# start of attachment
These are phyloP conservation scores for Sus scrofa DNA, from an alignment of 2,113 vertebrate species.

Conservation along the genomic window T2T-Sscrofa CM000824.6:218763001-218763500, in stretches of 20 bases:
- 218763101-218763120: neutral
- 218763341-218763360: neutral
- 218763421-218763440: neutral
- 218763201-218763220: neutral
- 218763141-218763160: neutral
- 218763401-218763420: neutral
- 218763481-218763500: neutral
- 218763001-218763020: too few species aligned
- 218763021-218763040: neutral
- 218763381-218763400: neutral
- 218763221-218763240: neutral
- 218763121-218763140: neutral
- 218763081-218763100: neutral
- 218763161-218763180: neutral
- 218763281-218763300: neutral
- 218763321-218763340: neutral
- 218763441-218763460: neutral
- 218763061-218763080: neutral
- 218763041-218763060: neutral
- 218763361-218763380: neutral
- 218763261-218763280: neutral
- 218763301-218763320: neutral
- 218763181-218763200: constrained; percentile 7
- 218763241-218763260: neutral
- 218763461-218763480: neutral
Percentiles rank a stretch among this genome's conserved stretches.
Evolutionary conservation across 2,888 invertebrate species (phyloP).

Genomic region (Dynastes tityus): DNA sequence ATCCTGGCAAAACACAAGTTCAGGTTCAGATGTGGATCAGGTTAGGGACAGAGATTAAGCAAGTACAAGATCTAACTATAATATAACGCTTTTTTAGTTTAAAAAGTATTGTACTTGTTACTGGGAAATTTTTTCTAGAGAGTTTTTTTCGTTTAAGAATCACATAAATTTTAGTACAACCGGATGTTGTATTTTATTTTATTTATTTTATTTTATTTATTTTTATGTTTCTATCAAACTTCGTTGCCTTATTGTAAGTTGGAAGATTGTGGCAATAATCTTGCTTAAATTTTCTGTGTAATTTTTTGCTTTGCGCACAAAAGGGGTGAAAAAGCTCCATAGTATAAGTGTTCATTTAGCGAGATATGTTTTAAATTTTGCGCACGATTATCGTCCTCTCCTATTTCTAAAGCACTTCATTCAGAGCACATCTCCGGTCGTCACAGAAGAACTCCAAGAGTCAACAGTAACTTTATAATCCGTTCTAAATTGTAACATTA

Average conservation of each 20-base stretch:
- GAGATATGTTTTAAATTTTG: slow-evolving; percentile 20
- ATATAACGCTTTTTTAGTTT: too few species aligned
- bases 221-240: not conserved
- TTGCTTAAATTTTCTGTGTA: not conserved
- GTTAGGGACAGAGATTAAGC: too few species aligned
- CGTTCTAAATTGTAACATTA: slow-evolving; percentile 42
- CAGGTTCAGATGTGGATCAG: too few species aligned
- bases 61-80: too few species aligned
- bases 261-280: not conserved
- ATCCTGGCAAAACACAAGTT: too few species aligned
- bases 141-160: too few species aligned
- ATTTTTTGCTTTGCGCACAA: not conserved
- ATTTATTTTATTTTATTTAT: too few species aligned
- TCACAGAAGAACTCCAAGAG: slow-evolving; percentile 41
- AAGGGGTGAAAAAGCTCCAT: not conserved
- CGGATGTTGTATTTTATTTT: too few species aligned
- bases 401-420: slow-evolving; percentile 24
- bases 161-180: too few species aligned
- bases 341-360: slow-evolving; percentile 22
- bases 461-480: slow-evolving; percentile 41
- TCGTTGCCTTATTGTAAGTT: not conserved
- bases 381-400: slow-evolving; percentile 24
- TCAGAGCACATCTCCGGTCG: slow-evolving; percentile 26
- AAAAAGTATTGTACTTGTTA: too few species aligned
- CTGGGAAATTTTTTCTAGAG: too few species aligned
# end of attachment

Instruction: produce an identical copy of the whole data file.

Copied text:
These are phyloP conservation scores for Sus scrofa DNA, from an alignment of 2,113 vertebrate species.

Conservation along the genomic window T2T-Sscrofa CM000824.6:218763001-218763500, in stretches of 20 bases:
- 218763101-218763120: neutral
- 218763341-218763360: neutral
- 218763421-218763440: neutral
- 218763201-218763220: neutral
- 218763141-218763160: neutral
- 218763401-218763420: neutral
- 218763481-218763500: neutral
- 218763001-218763020: too few species aligned
- 218763021-218763040: neutral
- 218763381-218763400: neutral
- 218763221-218763240: neutral
- 218763121-218763140: neutral
- 218763081-218763100: neutral
- 218763161-218763180: neutral
- 218763281-218763300: neutral
- 218763321-218763340: neutral
- 218763441-218763460: neutral
- 218763061-218763080: neutral
- 218763041-218763060: neutral
- 218763361-218763380: neutral
- 218763261-218763280: neutral
- 218763301-218763320: neutral
- 218763181-218763200: constrained; percentile 7
- 218763241-218763260: neutral
- 218763461-218763480: neutral
Percentiles rank a stretch among this genome's conserved stretches.
Evolutionary conservation across 2,888 invertebrate species (phyloP).

Genomic region (Dynastes tityus): DNA sequence ATCCTGGCAAAACACAAGTTCAGGTTCAGATGTGGATCAGGTTAGGGACAGAGATTAAGCAAGTACAAGATCTAACTATAATATAACGCTTTTTTAGTTTAAAAAGTATTGTACTTGTTACTGGGAAATTTTTTCTAGAGAGTTTTTTTCGTTTAAGAATCACATAAATTTTAGTACAACCGGATGTTGTATTTTATTTTATTTATTTTATTTTATTTATTTTTATGTTTCTATCAAACTTCGTTGCCTTATTGTAAGTTGGAAGATTGTGGCAATAATCTTGCTTAAATTTTCTGTGTAATTTTTTGCTTTGCGCACAAAAGGGGTGAAAAAGCTCCATAGTATAAGTGTTCATTTAGCGAGATATGTTTTAAATTTTGCGCACGATTATCGTCCTCTCCTATTTCTAAAGCACTTCATTCAGAGCACATCTCCGGTCGTCACAGAAGAACTCCAAGAGTCAACAGTAACTTTATAATCCGTTCTAAATTGTAACATTA

Average conservation of each 20-base stretch:
- GAGATATGTTTTAAATTTTG: slow-evolving; percentile 20
- ATATAACGCTTTTTTAGTTT: too few species aligned
- bases 221-240: not conserved
- TTGCTTAAATTTTCTGTGTA: not conserved
- GTTAGGGACAGAGATTAAGC: too few species aligned
- CGTTCTAAATTGTAACATTA: slow-evolving; percentile 42
- CAGGTTCAGATGTGGATCAG: too few species aligned
- bases 61-80: too few species aligned
- bases 261-280: not conserved
- ATCCTGGCAAAACACAAGTT: too few species aligned
- bases 141-160: too few species aligned
- ATTTTTTGCTTTGCGCACAA: not conserved
- ATTTATTTTATTTTATTTAT: too few species aligned
- TCACAGAAGAACTCCAAGAG: slow-evolving; percentile 41
- AAGGGGTGAAAAAGCTCCAT: not conserved
- CGGATGTTGTATTTTATTTT: too few species aligned
- bases 401-420: slow-evolving; percentile 24
- bases 161-180: too few species aligned
- bases 341-360: slow-evolving; percentile 22
- bases 461-480: slow-evolving; percentile 41
- TCGTTGCCTTATTGTAAGTT: not conserved
- bases 381-400: slow-evolving; percentile 24
- TCAGAGCACATCTCCGGTCG: slow-evolving; percentile 26
- AAAAAGTATTGTACTTGTTA: too few species aligned
- CTGGGAAATTTTTTCTAGAG: too few species aligned